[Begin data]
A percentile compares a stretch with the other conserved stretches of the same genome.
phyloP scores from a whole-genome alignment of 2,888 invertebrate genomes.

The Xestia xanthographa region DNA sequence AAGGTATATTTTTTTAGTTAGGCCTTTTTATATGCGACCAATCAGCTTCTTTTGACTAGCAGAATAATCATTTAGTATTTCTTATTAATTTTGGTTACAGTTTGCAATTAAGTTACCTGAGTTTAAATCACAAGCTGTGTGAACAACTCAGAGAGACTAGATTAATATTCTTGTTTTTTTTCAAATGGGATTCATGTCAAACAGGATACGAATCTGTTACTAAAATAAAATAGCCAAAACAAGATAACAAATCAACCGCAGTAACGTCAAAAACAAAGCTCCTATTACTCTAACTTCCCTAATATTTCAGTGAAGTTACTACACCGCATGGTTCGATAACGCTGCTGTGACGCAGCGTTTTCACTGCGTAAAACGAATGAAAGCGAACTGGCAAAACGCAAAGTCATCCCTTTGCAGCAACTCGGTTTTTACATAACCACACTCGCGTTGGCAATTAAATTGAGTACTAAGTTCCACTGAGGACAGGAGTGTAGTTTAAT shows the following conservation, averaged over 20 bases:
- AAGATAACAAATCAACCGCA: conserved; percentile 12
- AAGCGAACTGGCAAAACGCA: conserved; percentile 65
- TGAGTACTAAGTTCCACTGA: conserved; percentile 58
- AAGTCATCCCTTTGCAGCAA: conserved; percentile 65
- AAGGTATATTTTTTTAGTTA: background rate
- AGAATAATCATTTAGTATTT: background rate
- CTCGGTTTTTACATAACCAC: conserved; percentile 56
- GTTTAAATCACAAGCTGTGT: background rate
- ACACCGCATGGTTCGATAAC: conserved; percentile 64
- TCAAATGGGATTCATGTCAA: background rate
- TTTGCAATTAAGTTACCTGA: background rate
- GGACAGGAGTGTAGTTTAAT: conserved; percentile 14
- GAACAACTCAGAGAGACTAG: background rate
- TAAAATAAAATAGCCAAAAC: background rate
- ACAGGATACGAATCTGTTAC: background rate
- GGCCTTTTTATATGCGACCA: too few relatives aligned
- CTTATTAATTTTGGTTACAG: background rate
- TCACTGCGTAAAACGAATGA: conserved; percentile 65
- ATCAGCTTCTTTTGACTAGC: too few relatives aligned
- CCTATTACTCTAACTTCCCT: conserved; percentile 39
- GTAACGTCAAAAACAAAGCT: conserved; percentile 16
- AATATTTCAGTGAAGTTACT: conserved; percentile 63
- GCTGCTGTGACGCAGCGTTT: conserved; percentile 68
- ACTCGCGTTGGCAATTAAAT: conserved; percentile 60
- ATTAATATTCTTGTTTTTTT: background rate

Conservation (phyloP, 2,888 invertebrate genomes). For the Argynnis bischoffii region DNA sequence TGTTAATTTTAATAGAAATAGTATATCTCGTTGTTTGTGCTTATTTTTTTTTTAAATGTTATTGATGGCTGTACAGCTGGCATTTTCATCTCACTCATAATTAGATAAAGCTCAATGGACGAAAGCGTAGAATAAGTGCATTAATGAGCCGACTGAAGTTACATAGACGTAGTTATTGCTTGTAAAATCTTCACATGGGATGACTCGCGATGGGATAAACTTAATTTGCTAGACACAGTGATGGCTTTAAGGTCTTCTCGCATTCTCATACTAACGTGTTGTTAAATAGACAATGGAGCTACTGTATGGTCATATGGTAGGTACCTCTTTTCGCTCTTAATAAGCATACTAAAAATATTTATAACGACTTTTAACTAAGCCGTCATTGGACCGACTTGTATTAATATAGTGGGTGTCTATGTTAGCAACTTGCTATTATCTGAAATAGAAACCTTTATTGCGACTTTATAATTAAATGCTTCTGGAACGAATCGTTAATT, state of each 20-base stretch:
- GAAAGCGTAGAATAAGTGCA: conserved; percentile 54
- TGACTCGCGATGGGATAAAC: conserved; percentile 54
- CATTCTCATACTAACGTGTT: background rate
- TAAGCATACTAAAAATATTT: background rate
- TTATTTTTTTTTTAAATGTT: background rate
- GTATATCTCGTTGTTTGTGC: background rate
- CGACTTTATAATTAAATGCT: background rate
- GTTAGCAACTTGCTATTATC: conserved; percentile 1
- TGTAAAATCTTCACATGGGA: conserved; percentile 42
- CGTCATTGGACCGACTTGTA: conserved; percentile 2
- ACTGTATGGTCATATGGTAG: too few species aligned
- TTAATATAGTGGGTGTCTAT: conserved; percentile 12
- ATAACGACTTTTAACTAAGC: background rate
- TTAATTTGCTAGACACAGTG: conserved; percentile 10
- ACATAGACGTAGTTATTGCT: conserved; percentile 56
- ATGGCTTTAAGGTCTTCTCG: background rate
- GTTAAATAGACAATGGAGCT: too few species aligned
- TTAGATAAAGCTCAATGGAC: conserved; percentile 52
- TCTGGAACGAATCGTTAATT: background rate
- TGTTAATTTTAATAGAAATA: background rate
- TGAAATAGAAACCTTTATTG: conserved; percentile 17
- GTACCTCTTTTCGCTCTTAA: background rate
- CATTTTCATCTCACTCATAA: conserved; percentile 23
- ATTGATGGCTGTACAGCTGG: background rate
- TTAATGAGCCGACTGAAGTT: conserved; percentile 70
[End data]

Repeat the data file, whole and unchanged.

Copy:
A percentile compares a stretch with the other conserved stretches of the same genome.
phyloP scores from a whole-genome alignment of 2,888 invertebrate genomes.

The Xestia xanthographa region DNA sequence AAGGTATATTTTTTTAGTTAGGCCTTTTTATATGCGACCAATCAGCTTCTTTTGACTAGCAGAATAATCATTTAGTATTTCTTATTAATTTTGGTTACAGTTTGCAATTAAGTTACCTGAGTTTAAATCACAAGCTGTGTGAACAACTCAGAGAGACTAGATTAATATTCTTGTTTTTTTTCAAATGGGATTCATGTCAAACAGGATACGAATCTGTTACTAAAATAAAATAGCCAAAACAAGATAACAAATCAACCGCAGTAACGTCAAAAACAAAGCTCCTATTACTCTAACTTCCCTAATATTTCAGTGAAGTTACTACACCGCATGGTTCGATAACGCTGCTGTGACGCAGCGTTTTCACTGCGTAAAACGAATGAAAGCGAACTGGCAAAACGCAAAGTCATCCCTTTGCAGCAACTCGGTTTTTACATAACCACACTCGCGTTGGCAATTAAATTGAGTACTAAGTTCCACTGAGGACAGGAGTGTAGTTTAAT shows the following conservation, averaged over 20 bases:
- AAGATAACAAATCAACCGCA: conserved; percentile 12
- AAGCGAACTGGCAAAACGCA: conserved; percentile 65
- TGAGTACTAAGTTCCACTGA: conserved; percentile 58
- AAGTCATCCCTTTGCAGCAA: conserved; percentile 65
- AAGGTATATTTTTTTAGTTA: background rate
- AGAATAATCATTTAGTATTT: background rate
- CTCGGTTTTTACATAACCAC: conserved; percentile 56
- GTTTAAATCACAAGCTGTGT: background rate
- ACACCGCATGGTTCGATAAC: conserved; percentile 64
- TCAAATGGGATTCATGTCAA: background rate
- TTTGCAATTAAGTTACCTGA: background rate
- GGACAGGAGTGTAGTTTAAT: conserved; percentile 14
- GAACAACTCAGAGAGACTAG: background rate
- TAAAATAAAATAGCCAAAAC: background rate
- ACAGGATACGAATCTGTTAC: background rate
- GGCCTTTTTATATGCGACCA: too few relatives aligned
- CTTATTAATTTTGGTTACAG: background rate
- TCACTGCGTAAAACGAATGA: conserved; percentile 65
- ATCAGCTTCTTTTGACTAGC: too few relatives aligned
- CCTATTACTCTAACTTCCCT: conserved; percentile 39
- GTAACGTCAAAAACAAAGCT: conserved; percentile 16
- AATATTTCAGTGAAGTTACT: conserved; percentile 63
- GCTGCTGTGACGCAGCGTTT: conserved; percentile 68
- ACTCGCGTTGGCAATTAAAT: conserved; percentile 60
- ATTAATATTCTTGTTTTTTT: background rate

Conservation (phyloP, 2,888 invertebrate genomes). For the Argynnis bischoffii region DNA sequence TGTTAATTTTAATAGAAATAGTATATCTCGTTGTTTGTGCTTATTTTTTTTTTAAATGTTATTGATGGCTGTACAGCTGGCATTTTCATCTCACTCATAATTAGATAAAGCTCAATGGACGAAAGCGTAGAATAAGTGCATTAATGAGCCGACTGAAGTTACATAGACGTAGTTATTGCTTGTAAAATCTTCACATGGGATGACTCGCGATGGGATAAACTTAATTTGCTAGACACAGTGATGGCTTTAAGGTCTTCTCGCATTCTCATACTAACGTGTTGTTAAATAGACAATGGAGCTACTGTATGGTCATATGGTAGGTACCTCTTTTCGCTCTTAATAAGCATACTAAAAATATTTATAACGACTTTTAACTAAGCCGTCATTGGACCGACTTGTATTAATATAGTGGGTGTCTATGTTAGCAACTTGCTATTATCTGAAATAGAAACCTTTATTGCGACTTTATAATTAAATGCTTCTGGAACGAATCGTTAATT, state of each 20-base stretch:
- GAAAGCGTAGAATAAGTGCA: conserved; percentile 54
- TGACTCGCGATGGGATAAAC: conserved; percentile 54
- CATTCTCATACTAACGTGTT: background rate
- TAAGCATACTAAAAATATTT: background rate
- TTATTTTTTTTTTAAATGTT: background rate
- GTATATCTCGTTGTTTGTGC: background rate
- CGACTTTATAATTAAATGCT: background rate
- GTTAGCAACTTGCTATTATC: conserved; percentile 1
- TGTAAAATCTTCACATGGGA: conserved; percentile 42
- CGTCATTGGACCGACTTGTA: conserved; percentile 2
- ACTGTATGGTCATATGGTAG: too few species aligned
- TTAATATAGTGGGTGTCTAT: conserved; percentile 12
- ATAACGACTTTTAACTAAGC: background rate
- TTAATTTGCTAGACACAGTG: conserved; percentile 10
- ACATAGACGTAGTTATTGCT: conserved; percentile 56
- ATGGCTTTAAGGTCTTCTCG: background rate
- GTTAAATAGACAATGGAGCT: too few species aligned
- TTAGATAAAGCTCAATGGAC: conserved; percentile 52
- TCTGGAACGAATCGTTAATT: background rate
- TGTTAATTTTAATAGAAATA: background rate
- TGAAATAGAAACCTTTATTG: conserved; percentile 17
- GTACCTCTTTTCGCTCTTAA: background rate
- CATTTTCATCTCACTCATAA: conserved; percentile 23
- ATTGATGGCTGTACAGCTGG: background rate
- TTAATGAGCCGACTGAAGTT: conserved; percentile 70